In Schmigadoon, an argument is a low-stakes “lovers’ spat” because men are in control and women are subservient, although there are some exceptions, like the outspoken librarian Emma Tate (Ariana Debose) and her town rival, the tyrannical Mrs. Layton (Kristin Chenoweth). Mrs. Layton is an intriguing villain, a woman who expects everyone else to stick to their roles while holding the power in her relationship with her preacher husband (Fred Armisen). We don’t know much about Emma Tate yet, although we do learn that the little boy announcing everything is her little brother, Carson (Liam Quiring-Nkindi), who has no friends because his tongue is too big for his mouth.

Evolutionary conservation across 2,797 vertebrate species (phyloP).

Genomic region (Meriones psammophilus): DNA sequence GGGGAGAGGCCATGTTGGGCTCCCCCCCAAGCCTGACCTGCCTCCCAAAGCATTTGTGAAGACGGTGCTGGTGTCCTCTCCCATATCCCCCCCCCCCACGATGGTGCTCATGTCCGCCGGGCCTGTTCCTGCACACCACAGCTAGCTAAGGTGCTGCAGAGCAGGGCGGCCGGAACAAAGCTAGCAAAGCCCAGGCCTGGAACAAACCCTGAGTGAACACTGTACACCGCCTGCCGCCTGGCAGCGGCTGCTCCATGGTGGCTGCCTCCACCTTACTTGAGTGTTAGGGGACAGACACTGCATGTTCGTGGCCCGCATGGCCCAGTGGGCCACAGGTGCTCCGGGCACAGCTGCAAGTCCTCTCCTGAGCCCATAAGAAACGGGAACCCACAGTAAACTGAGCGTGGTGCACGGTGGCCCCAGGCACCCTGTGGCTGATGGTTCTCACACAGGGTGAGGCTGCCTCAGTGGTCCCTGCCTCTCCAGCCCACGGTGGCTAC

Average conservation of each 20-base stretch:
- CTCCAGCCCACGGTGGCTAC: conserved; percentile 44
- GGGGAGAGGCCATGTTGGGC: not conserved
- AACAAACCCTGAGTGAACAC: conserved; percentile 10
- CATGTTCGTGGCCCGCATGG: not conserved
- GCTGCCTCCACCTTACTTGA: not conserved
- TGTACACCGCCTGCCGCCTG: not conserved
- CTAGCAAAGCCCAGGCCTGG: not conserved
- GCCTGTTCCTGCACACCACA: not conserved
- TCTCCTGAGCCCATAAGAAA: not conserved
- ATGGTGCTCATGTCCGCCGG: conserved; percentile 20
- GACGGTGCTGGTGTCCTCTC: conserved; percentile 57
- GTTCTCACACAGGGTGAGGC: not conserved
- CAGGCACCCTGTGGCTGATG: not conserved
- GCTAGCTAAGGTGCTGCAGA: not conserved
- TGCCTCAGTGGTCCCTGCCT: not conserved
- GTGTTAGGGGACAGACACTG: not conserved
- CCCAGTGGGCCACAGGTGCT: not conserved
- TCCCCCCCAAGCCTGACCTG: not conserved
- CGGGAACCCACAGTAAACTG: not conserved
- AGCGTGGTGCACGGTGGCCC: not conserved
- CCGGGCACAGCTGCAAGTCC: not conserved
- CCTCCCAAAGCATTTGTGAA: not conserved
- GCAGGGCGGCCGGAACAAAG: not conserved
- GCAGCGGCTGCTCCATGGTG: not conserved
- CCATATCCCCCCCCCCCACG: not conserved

After getting a rapid-fire introduction to the townspeople of Schmigadoon in the pilot, we get to spend some more time with individual characters in “Lovers’ Spat,” starting with Melissa’s woodland encounter with Mayor Menlove (Alan Cumming). The production design pops here, with the painted forest background and artificial foliage along a small creek, an ethereal setting for a song that starts as a generic ballad about finding love before shifting into a more personal expression of Menlove’s closeted affection for another man. Cumming sings in an operatic tone that initially stuns Melissa, and he relishes in the overblown pastiche of it all, whether he’s offering advice to the young lover or drifting off into his own homoerotic memories. He makes this satisfied face at the end of the reprise that plays especially stage-like, beaming with pride like he just nailed an opening-night performance.